How Much Financial Support to Provide for Parents

by David Ning · 20 comments

How much financial support do you give your family?

When Sara was born, we were already thinking about her college fund. I remember my wife asking me whether we should setup a bank account for her many months ago, but at the end, we decided to just write down how much she actually owns without setting up an explicit account.

These days, we just spend money on her as needed. “Honey, time to buy formula” and “the diapers are running out” are common phrases in our household. Though we no doubt added a few luxuries, like one too many hats that she never liked wearing anyway, or that pair of pants that she wore a total of 2 times because she already outgrew them by the time we put it on for the first time, we led our appreciation for a simple life guide us.

At the end of the day, we were living well within our means, and the decision to spend money on Sara was, as a result, trivial thus far.

What About Me Growing Up?

And I reckon it’s similar for my parents too. Though many parents spend quite a bit of thought on how to teach their children proper financial values (a subject we often explore in kids and money), quite often, the decision is guided by how much they could actually afford. Sure, the it’s a tough sell when it’s about a pack of gum on the way to the checkout counter, but as to that first car, it’s definitely not in the cards.

My parents provided everything for me any parent could possibly think of growing up. Our family weren’t financially rich in any stretch of imagination, but as a kid, I didn’t have a clue. School trips? Sign me up. Car rides home? Every single day. Fancy lunch boxes? You mean mine?

I didn’t get everything just because I knew how to say “I want” of course. I begged, screamed and probably said a ton of hurtful comments for a good half a decade because I wanted a car with a manual transmission. It went no where, but in general, I never felt deprived.

I was loved like no other, and the reality is that much of all the acts of affection cost my parents money. Money they could have spent shopping, money they could spend on vacations and money they could happily use in retirement.

Do You Offer Help to Your Parents?

When it’s your children, the decision to take care of them before they are able to provide for themselves is easy to make. I’d argue that if your parents are struggling financially, the offer to help them out financially is also trivial. After all, they probably spent years sacrificing just to make sure you grew up happily and without worry.

But what if your parents seemed fine on their own? How much (if anything) do you offer then?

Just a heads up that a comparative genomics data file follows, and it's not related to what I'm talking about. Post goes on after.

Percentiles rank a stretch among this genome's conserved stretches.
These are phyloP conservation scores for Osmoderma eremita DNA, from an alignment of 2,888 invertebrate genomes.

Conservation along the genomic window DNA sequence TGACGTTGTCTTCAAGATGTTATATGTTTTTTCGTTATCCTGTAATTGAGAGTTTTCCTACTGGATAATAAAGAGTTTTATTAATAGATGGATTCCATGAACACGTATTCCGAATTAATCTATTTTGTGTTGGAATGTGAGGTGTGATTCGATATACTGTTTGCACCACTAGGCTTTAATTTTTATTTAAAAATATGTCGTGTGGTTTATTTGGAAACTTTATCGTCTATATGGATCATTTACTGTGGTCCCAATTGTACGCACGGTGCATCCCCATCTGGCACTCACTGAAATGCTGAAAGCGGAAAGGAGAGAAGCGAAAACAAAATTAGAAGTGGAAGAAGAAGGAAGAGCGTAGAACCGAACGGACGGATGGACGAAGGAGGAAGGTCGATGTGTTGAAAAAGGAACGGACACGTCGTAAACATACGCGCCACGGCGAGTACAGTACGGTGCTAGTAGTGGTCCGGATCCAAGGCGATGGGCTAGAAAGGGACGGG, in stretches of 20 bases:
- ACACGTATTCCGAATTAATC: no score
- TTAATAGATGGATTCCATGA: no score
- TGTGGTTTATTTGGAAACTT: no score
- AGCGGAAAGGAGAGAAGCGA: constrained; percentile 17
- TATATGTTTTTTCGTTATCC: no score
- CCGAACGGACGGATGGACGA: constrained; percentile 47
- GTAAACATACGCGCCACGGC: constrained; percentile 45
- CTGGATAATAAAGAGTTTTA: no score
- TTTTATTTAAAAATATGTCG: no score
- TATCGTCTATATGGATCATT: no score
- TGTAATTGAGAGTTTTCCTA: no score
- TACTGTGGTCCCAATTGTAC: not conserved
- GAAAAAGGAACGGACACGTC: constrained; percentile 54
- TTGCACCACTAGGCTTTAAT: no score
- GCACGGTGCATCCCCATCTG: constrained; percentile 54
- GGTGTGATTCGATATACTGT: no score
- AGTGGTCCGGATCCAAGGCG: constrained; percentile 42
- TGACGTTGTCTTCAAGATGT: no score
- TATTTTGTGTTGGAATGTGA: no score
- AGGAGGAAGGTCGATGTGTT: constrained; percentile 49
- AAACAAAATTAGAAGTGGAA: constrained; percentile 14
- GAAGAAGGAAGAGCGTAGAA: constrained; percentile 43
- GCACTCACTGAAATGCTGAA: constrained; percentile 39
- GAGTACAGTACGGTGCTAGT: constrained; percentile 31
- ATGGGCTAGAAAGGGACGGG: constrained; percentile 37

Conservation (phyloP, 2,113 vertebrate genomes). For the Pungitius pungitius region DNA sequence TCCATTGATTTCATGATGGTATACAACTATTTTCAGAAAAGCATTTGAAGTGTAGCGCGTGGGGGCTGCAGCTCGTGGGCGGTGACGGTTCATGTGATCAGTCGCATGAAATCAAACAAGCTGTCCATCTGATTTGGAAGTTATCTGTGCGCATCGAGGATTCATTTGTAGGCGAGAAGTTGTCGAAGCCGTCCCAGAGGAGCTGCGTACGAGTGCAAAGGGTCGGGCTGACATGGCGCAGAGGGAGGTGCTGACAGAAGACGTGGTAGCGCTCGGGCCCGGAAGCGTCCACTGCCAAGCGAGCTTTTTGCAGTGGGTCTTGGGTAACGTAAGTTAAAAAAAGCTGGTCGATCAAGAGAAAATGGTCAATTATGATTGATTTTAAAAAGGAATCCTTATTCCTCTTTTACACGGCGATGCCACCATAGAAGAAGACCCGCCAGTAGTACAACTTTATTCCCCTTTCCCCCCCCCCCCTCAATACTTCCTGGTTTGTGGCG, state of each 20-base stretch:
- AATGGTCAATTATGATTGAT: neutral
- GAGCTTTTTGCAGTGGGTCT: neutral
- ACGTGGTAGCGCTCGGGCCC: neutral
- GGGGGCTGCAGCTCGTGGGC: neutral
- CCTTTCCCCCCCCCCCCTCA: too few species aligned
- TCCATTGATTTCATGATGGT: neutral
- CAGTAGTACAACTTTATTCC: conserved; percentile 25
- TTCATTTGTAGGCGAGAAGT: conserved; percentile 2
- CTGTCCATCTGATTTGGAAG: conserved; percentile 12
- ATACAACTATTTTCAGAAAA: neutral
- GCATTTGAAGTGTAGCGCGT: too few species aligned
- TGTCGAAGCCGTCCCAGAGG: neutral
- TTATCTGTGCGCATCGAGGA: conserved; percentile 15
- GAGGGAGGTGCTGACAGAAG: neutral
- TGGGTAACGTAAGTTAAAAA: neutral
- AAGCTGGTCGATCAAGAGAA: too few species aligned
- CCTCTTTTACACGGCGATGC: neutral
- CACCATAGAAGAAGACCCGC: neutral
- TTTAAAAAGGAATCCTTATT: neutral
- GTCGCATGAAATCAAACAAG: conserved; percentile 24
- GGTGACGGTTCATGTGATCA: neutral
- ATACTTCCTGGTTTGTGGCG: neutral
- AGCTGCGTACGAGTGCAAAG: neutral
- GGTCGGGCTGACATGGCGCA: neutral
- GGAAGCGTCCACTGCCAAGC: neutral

Based on several impromptu and general discussions, my parents have solid finances. Sure, there is always a more luxurious zip code to live in or a fancier car to own, but there is no worries of meeting basic needs. For the most part, my parents don’t need my help, but it’s time to offer. I mean, if it wasn’t for my existence, my parents might very well already be living in that more luxurious zip code and driving that fancy car.

But how much? I’m young, and good times don’t always last forever. Just as parents don’t want to provide their children with too much because it sets them up for failure, does the same hold true in the other direction? If I start offering substantial financial support to my parents and it indirectly inflates their lifestyle, am I the person to blame if, down the road, I can no longer afford the same support and they the higher expenses?

Of course, much of this boils down to my own unique circumstance. The amount of support in question, the dependability of my income, and the type of people my parents are will all be factors in the outcome.

Let’s imagine for a minute that you are me. What would you do? And while we are at it, do you provide support to your parents, or in general, your family? How?

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{ read the comments below or add one }

  • jhg says:

    I once heard Dr. Laura say on her radio show that adults should raise their children to be productive adults so that they can care for their children when they have them. She did not seem to think that it should ever work the other way around. She felt that if you were grown up, you would take care of yourself, and your children until they are adults, not your parents.
    My mom always spent way more than was ever brought in. Now, she has a reverse mortgage, and is always hinting to me that she needs money. I do not feel that someone that always spent more than they earned should ever get anything in their old age from their children, because they weren’t responsible with their money. She is about to file bankruptcy again, and she is 74 years old.
    If she would have been responsible, and lived within her means, I may have felt a bit sorry for her, but I don’t, because she always spent so much, and she continues to do so.